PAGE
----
Article  Google Scholar 

  37. Knack, S., and P. Keefer. 1997. Does social capital have an economic payoff? A cross-country investigation. Quarterly Journal of Economics 112: 1251–1288.

    Article  Google Scholar 

  38. Krishna, A., and N. Uphoff. 2002. Mapping and measuring social capital through assessment of collective action to conserve and develop watersheds in Rajastan, India. In The role of social capital in development: an empirical assessment, ed. C. Grootaert, and T. Bastelaer, 85–124. Cambridge: Cambridge University Press.

    Chapter  Google Scholar 

  39. Labonne, J., and R.S. Chase. 2011. Do community-driven development projects enhance social capital? Evidence from the Philippines. Journal of Development Economics 96: 348–358.

    Article  Google Scholar 

  40. Leeuwis, C., and A. van den Ban. 2004. Communication for rural innovation: Rethinking agricultural extension. Oxford/ Wageningen: Blackwell Science/CTA.

    Book  Google Scholar 

  41. Mansuri, G., and V. Rao. 2004. Community-based and -driven development: A critical review. World Bank Research Observer 19: 1–39.

    Article  Google Scholar 

  42. Mansuri, G., and V. Rao. 2012. Localizing development: Does participation work? Washington, DC: World Bank Publications.

  43. Narayan, D., and L. Pritchett. 1999. Cents and sociability: Household income and social capital in rural Tanzania. Economic Development and Cultural Change 47: 871–897.

    Article  Google Scholar 

  44. Nunn, N. 2007. The long-term effects of Africa’s slave trades. Quarterly Journal of Economics 123(1): 139–176.

    Article  Google Scholar 

  45. Pargal, S., D. Gilligan, and M. Huq. 2002. Does social capital increase participation in voluntary solid waste management? Evidence from Dhaka, Bangladesh. In The role of social capital in development: An empirical assessment, ed. C. Grootaert, and T. Bastelaer, 188–212. Cambridge: Cambridge University Press.

    Chapter  Google Scholar 

  46. Pronyk, P.M., T. Harpham, J. Busza, G. Phetla, L.A. Morison, J.R. Hargreaves, J.C. Kim, C.H. Watts, and J.D. Porter. 2008. Can social capital be intentionally generated? A randomized trial from rural South Africa. Social Science and Medicine 67: 1559–1570.

    Article  Google Scholar 

  47. Putnam, R.D. 1993. Making democracy work: Civic traditions in modern Italy. Princeton: Princeton University Press.

    Google Scholar 

  48. Putnam, R.D. 2000. Bowling alone: The collapse and revival of American community. New York: Simon & Schuster.

    Book  Google Scholar 

  49. Ravallion, M. 2005. Evaluating anti-poverty programs. World Bank Policy Research Working Paper Series, number 3625. Accessed 1 June 2014.

  50. Robison, L.J., A.A. Schmid, and M.E. Siles. 2002. Is social capital really capital? Review of Social Economy 60: 1–21.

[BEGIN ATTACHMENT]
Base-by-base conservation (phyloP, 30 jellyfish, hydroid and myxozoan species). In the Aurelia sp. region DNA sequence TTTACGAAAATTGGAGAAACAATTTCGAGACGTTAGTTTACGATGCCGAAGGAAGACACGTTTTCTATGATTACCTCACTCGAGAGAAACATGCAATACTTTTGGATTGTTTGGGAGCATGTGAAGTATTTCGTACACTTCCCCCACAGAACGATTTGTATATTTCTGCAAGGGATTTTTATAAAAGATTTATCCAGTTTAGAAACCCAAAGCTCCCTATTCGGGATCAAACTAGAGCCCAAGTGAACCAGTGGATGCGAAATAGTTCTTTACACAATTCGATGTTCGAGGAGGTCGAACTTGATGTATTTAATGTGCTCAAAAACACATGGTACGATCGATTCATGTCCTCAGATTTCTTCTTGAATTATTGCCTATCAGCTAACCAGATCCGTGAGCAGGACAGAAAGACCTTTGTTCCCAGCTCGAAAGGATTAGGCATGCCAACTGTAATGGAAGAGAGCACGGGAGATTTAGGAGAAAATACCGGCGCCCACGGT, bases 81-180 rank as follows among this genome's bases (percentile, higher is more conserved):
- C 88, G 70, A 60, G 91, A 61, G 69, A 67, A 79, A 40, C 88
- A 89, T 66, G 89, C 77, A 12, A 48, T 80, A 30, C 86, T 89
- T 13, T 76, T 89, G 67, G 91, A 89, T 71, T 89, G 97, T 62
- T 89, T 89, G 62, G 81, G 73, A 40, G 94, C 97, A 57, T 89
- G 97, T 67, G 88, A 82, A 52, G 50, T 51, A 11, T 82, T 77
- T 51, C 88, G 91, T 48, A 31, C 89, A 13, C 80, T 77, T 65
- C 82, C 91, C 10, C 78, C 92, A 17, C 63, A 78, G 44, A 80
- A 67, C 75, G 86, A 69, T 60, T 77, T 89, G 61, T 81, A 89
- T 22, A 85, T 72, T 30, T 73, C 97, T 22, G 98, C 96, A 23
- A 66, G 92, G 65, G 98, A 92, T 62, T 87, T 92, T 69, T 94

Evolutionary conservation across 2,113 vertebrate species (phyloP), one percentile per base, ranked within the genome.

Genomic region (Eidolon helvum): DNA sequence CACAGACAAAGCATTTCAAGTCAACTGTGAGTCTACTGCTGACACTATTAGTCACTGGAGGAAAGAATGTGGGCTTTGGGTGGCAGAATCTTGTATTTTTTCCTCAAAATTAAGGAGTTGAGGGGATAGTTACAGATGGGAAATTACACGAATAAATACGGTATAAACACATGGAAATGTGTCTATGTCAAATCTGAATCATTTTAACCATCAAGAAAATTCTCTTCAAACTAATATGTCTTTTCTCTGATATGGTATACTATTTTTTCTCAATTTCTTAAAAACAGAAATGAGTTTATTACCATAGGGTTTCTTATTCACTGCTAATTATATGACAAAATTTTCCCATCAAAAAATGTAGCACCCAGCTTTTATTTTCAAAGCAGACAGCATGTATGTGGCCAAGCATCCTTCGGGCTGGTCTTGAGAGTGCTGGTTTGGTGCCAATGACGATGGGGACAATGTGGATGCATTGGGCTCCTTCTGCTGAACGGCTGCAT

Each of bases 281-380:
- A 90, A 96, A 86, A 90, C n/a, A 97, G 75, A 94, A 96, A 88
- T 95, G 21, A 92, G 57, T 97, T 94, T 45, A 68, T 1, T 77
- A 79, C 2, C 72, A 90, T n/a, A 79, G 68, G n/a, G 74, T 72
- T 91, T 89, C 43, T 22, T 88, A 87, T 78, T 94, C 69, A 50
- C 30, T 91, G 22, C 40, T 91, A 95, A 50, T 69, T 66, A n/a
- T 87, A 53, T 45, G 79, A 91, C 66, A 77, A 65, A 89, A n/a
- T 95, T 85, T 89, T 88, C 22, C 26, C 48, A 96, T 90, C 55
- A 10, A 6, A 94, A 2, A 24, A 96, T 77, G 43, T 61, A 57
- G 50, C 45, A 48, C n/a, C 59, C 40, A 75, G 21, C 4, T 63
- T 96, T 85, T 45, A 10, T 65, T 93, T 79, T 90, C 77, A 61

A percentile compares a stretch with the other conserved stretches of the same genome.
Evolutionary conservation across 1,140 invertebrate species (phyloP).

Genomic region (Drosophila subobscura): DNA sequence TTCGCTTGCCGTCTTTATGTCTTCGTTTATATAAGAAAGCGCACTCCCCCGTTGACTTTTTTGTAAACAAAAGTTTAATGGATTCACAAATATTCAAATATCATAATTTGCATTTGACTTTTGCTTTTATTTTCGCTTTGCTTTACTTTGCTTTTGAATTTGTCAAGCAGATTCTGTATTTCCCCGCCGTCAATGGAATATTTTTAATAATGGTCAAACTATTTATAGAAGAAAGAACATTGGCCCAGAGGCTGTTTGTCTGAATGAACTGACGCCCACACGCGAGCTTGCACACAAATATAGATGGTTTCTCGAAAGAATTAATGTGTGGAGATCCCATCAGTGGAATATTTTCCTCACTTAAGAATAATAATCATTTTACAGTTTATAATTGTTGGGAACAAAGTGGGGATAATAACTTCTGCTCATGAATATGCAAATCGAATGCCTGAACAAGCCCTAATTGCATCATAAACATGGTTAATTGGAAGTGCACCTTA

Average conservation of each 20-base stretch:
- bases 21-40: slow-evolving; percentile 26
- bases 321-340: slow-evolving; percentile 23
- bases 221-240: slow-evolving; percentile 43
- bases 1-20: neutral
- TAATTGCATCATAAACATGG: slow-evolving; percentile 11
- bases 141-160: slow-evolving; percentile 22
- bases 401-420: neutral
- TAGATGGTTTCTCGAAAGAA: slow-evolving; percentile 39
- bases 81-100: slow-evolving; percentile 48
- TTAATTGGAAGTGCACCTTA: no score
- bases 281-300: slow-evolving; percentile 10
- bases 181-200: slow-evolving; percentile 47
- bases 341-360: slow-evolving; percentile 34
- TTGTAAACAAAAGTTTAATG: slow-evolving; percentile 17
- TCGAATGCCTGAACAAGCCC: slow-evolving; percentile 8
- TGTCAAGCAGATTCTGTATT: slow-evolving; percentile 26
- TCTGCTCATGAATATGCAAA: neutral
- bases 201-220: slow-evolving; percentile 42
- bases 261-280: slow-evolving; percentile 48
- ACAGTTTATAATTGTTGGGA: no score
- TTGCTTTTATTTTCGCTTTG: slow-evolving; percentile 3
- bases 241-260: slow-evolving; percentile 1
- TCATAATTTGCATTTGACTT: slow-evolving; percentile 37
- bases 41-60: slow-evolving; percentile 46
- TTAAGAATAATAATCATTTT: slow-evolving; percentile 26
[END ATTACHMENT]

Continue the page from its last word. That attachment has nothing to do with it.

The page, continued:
Article  Google Scholar 

  51. Röling, N. 2009. Pathways for impact: Scientists’ different perspectives on agricultural innovation. International Journal of Agricultural Sustainability 7: 83–94.

    Article  Google Scholar 

  52. Rubin, D.B. 1979. Using multivariate matched sampling and regression adjustment to control bias in observational studies. Journal of the American Statistical Association 74: 318–328.

    Google Scholar 

  53. Sabatini, F. 2005. The role of social capital in economic development. Investigating the causal nexus through structural equations models. Sapienza University of Rome - Department of Economics and Law.

  54. Sanginga, P.C., J. Tumwine, and N.K. Lilja. 2006. Patterns of participation in farmers’ research groups: Lessons from the highlands of southwestern Uganda. Agriculture and Human Values 23(4): 501–512.

    Article  Google Scholar 

  55. Snijders, T., C. Steglich, and M. Schweinbergerm. 2007. Modeling the co-evolution of networks and behavior. In Longitudinal models in the behavioral and related sciences, ed. K. Montfort, J. Oud, and A. Satorra, 41–71. New Jersey: Lawrence Erlbaum Associates.

  56. Thornton, P.K., A. Stroud, N. Hatibu, C. Legg, S. Ly, S. Twomlow, K. Molapong, A. Notenbaert, R. Kruska, and R. von Kaufmann. 2007. Site selection to test an integrated approach to agricultural research for development: Combining expert knowledge and participatory geographic information system methods. International Journal of Agricultural Sustainability 4: 39–60.

    Google Scholar 

  57. Uphoff, N., and C.M. Wijayaratna. 2000. Demonstrated benefits from social capital: The productivity of farmer organizations in Gal Oya, Sri Lanka. World Development 28: 1875–1890.

    Article  Google Scholar 

  58. van Rijn, F., E. Bulte, and A. Adekunle. 2012. Social capital and agricultural innovation in Sub-Saharan Africa. Agricultural Systems 108: 112–122.

    Article  Google Scholar 

  59. Woolcock, M. 2010. The rise and routinization of social capital, 1988–2008. Annual Review of Political Science 13: 469–487.

    Article  Google Scholar 

  60. Woolcock, M. 2001. Microenterprise and social capital: A framework for theory, research, and policy. Journal of Socio-Economics 30: 193–198.

    Article  Google Scholar 

  61. Yujiro, H. 2009. Social capital, human capital, and the community mechanism: Toward a conceptual framework for economists. The Journal of Development Studies 45: 96–123.

    Article  Google Scholar 

  62. Zak, P.J., and S. Knack. 2001. Trust and growth. Economic Journal 111: 295–321.

    Article  Google Scholar 

Download references


We would like to thank the Sub Saharan African Challenge Program, coordinated by the Forum of Agricultural Research in Africa (FARA), for the data used in this study. We also would like to thank Erwin Bulte, Marrit van den Berg, and an anonymous reviewer for their useful comments and suggestions.

Author information



Corresponding author

Correspondence to Fédes van Rijn.



See Tables 8 and 9.

Rights and permissions

Reprints and Permissions

About this article

Verify currency and authenticity via CrossMark

Cite this article

van Rijn, F., Nkonya, E. & Adekunle, A. The impact of agricultural extension services on social capital: an application to the Sub-Saharan African Challenge Program in Lake Kivu region. Agric Hum Values 32, 597–615 (2015).

Download citation


  • Agricultural research and development
  • Social capital
  • Impact assessment
  • East Africa